English Pale

The term Pale, signifying a fence or enclosure, was applied to those English settlements in Ireland, within which their laws and authority prevailed; and the designation “Pale” appears to have been first applied to the English territory about the beginning of the fourteenth century. Spencer, in his “View of Ireland” (written in the reign of Queen Elizabeth), speaking of the invasion of Edward Bruce, A.D. 1316, says—“he burned and spoiled all the old English Pale.” The extent of the Pale varied much at different periods, and Spencer says again of Bruce’s forces—“they marched forth into the English Pale, which then was chiefly in the north, from the point of Dunluce (in the county Antrim), and beyond into Dublin, having in the midst Knockfergus (now ‘Carrickfergus’), Belfast, Armagh, and Carlingford, which are now the most out-bounds and abandoned places in the English Pale, and indeed not counted of the English Pale at all, for it stretched now no further than Dundalk towards the north.” According as the English power extended, so did the Pale, and it was considered to comprise at some periods the counties of Antrim, Down, part of Armagh, Louth, Meath, Westmeath, Dublin, Kildare, King’s and Queen’s Counties, Carlow, Kilkenny, Tipperary, Waterford, Wexford, and part of Wicklow; but in general the name “Pale” was confined to the counties of Dublin, Louth, Meath, and Kildare.

Campion, in his Chronicle says: “An old distinction there is of Ireland into Irish and English Pales, for when the Irish had raised continual tumults against the English planted here with the conquest, at last they coursed them into a narrow circuit of certain shires in Leinster, which the English did choose as the fattest soil, most defensible, their proper right, and most open to receive help from England; hereupon it was termed their Pale, as whereout they durst not peep; but now, both within this Pale uncivil Irish and some rebels do dwell, and without it countries and cities English are well governed.” It appears that the Irish who dwelt within the Pale, and acknowledged English authority, were considered as subjects, had to a certain extent the protection of English laws; but all the Irish outside the Pale were styled Irish enemies, not being recognised as subjects; while the Anglo-Irish, or Irish of English descent, who resisted the Government, were termed English Rebels, being accounted as subjects.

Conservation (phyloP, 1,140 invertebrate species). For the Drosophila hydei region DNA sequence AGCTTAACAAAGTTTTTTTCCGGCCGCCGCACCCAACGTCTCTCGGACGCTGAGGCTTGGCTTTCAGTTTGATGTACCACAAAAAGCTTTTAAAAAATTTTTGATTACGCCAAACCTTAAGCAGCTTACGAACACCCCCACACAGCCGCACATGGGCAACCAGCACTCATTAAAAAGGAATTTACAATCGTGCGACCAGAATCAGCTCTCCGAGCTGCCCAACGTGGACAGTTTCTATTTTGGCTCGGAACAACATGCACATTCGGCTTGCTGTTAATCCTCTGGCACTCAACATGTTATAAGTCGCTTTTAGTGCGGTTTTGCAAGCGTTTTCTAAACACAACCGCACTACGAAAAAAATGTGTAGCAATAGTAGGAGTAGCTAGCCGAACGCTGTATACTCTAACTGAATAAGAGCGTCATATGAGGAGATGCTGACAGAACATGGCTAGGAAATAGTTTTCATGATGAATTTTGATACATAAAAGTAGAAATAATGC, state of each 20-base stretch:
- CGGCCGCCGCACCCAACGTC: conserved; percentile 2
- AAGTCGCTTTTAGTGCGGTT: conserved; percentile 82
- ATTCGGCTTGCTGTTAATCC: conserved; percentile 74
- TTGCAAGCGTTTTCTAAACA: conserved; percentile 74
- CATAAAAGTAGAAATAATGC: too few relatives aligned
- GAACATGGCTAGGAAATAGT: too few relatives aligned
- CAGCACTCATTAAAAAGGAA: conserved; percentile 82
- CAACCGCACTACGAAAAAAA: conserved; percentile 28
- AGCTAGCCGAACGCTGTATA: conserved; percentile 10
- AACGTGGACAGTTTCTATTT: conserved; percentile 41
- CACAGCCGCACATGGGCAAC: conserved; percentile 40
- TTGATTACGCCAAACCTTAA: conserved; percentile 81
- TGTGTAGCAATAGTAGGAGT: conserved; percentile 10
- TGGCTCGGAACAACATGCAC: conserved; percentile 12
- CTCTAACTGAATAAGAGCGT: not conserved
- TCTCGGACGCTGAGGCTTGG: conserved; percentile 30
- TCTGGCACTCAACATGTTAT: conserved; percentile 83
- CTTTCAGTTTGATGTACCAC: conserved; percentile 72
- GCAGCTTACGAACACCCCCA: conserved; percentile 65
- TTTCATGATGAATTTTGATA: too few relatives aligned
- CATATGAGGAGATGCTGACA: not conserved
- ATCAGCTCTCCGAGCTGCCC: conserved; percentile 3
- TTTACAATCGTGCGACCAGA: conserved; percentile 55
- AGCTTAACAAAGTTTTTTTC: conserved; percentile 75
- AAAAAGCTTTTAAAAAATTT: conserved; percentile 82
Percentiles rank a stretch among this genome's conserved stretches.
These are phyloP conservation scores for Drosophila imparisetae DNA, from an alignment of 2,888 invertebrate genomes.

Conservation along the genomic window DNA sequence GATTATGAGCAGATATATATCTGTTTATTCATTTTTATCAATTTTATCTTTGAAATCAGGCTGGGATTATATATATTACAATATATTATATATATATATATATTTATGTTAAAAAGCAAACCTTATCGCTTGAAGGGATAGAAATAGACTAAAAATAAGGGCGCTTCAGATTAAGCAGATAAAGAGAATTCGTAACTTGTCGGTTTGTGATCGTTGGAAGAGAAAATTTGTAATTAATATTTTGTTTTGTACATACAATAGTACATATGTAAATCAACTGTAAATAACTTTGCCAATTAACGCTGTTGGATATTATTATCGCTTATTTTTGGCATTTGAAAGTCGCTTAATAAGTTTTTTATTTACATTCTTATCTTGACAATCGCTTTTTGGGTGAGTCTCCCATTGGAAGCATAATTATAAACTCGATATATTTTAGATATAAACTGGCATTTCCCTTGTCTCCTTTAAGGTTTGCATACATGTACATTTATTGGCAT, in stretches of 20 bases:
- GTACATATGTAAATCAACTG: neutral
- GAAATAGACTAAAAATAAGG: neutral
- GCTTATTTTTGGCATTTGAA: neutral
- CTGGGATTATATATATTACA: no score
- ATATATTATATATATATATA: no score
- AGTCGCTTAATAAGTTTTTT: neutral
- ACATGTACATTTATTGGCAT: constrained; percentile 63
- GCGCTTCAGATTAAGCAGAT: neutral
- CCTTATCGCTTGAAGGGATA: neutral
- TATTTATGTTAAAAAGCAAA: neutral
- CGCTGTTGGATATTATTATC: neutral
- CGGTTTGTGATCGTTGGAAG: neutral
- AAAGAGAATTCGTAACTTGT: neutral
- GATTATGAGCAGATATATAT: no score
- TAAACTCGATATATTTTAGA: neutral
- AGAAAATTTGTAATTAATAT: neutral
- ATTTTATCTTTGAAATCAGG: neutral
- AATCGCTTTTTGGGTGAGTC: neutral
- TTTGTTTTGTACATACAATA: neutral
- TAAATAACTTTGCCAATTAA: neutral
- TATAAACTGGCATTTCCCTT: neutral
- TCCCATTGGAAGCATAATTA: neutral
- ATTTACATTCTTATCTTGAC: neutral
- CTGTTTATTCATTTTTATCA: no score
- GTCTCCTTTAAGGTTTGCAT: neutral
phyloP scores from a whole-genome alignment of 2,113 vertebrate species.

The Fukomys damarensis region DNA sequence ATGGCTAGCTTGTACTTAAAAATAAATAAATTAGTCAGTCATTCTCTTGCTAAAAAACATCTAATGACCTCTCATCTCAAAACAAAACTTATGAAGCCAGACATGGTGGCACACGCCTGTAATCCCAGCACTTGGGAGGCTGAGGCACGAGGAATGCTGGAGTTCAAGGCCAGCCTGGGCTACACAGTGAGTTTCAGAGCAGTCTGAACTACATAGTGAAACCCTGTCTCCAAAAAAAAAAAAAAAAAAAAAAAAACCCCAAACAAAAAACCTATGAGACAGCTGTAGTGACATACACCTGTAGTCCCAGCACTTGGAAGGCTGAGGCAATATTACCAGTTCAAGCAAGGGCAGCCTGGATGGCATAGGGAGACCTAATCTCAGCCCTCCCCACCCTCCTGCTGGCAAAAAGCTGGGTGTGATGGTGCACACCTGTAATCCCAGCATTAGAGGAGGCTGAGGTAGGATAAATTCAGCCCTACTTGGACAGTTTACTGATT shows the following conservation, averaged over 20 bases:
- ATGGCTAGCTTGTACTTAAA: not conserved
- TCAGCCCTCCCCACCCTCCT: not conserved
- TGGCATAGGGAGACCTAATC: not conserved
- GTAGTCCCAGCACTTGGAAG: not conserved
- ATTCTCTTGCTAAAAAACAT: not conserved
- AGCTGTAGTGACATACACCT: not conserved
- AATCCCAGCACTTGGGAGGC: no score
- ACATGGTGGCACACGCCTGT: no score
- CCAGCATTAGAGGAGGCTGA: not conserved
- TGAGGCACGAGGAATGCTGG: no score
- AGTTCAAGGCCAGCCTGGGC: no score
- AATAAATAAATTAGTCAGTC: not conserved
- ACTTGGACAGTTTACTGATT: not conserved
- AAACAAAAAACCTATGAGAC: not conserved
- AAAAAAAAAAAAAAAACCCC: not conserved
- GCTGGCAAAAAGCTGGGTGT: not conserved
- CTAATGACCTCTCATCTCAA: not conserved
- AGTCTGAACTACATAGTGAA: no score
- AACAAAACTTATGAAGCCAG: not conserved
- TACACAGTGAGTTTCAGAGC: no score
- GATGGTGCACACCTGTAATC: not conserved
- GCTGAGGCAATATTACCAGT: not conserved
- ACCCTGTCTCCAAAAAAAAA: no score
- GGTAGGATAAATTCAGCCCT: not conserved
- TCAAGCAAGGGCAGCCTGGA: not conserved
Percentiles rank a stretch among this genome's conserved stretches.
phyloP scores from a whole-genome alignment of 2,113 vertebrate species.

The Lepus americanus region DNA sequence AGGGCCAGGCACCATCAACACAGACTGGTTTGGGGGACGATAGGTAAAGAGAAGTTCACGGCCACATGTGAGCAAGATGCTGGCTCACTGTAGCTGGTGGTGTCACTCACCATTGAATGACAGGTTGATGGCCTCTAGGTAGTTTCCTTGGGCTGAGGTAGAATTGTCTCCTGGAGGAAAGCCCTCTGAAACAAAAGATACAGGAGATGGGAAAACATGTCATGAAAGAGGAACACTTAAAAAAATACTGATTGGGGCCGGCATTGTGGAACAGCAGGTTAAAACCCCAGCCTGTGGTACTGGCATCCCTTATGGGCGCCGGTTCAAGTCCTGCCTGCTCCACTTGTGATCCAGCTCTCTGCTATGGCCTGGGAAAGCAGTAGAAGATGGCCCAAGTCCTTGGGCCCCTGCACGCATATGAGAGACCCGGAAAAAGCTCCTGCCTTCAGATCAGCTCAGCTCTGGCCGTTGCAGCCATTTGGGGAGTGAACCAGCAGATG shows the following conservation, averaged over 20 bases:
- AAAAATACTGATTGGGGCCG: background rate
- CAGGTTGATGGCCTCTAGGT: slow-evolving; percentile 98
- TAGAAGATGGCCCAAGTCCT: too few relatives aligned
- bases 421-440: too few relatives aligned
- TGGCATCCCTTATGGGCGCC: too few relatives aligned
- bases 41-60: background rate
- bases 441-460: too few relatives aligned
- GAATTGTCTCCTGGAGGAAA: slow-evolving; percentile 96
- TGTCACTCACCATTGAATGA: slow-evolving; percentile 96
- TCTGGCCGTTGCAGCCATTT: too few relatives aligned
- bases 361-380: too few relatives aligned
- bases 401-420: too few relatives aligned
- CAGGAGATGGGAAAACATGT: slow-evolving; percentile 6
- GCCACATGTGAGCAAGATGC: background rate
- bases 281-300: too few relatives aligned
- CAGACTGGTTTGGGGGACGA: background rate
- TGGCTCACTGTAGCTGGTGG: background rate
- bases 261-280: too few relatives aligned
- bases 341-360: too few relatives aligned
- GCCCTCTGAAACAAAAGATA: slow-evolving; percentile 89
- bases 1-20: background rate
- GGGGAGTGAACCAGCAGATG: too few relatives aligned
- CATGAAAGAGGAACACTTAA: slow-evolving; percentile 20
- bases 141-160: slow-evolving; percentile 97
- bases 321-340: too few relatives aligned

The native Irish, according to Sir John Davies, being reputed as aliens, or rather enemies, it was adjudged no felony to kill a mere Irishman in time of peace; and it appears that if an Englishman killed one of the mere Irish, he was only fined a mark. Various penal laws against the native Irish were passed, in the parliaments of the Pale, particularly the “Statute of Kilkenny,” A.D. 1367, in the reign of King Edward the Third, which prohibited, under the penalty of high treason, any intermarriages, fosterage, or similar connexions, between the families of English descent and the native Irish; and imprisonment, fines, and forfeiture of lands and goods were inflicted on such English as permitted the Irish to pasture or graze their cattle on their lands; and similar penalties, prohibiting the appointment or promotion of any of the native Irish to bishops’ sees, abbacies, church livings, or any ecclesiastical preferments; and that any person of the English race speaking the Irish language, or adopting Irish names, dress, customs, or manners, should forfeit all their goods, lands, and tenements!

In the reigns of the Henrys and the Edwards, kings of England, various other penal laws were passed against the native Irish, to compel them to change their names and take English sirnames; to give up the use of the Irish language, and speak only English; to adopt the English dress, manners, and customs; to cut off their glibs and flowing locks,[1] and shave their upper lips at least once a fortnight—otherwise to be punished as Irish enemies. The Irish resisted the relinquishment of their ancient customs, as they were extremely partial to wearing long flowing hair and beards on their upper lips; and, notwithstanding these penal enactments, the Irish continued for centuries to use only their own language, manners, and customs.


[1] Flowing locks: Up to the 28th year of the reign of Henry VIII., the Irishmen in Ireland proudly wore long locks of hair, which was called Coulin [coolin], and meant “long fair hair;” but an act was then passed restraining the Irish from wearing long locks on their heads, or hair on their upper lips. That stringent Law inspired the composition of the exquisite Irish song called the Coolin (“cuilfhion;” Irish, a fair-haired or handsome person), which is rendered in Moore’s Irish Melodies— “Though the last glimpse of Erin with sorrow I see;” and, for pathos, its music is amongst the choicest of all the Irish melodies:

“To the gloom of some desert or cold rocky shore,

Where the eye of the stranger can haunt us no more,

I will fly with my Coulin, and think the rough wind

Less rude than the foes we leave frowning behind.

“And I’ll gaze on thy gold hair,

As graceful it wreathes,

And hang o’er thy soft harp,

As wildly it breathes;

Nor dread that the cold-hearted Saxon will tear

One chord from that harp, or one lock from that hair.”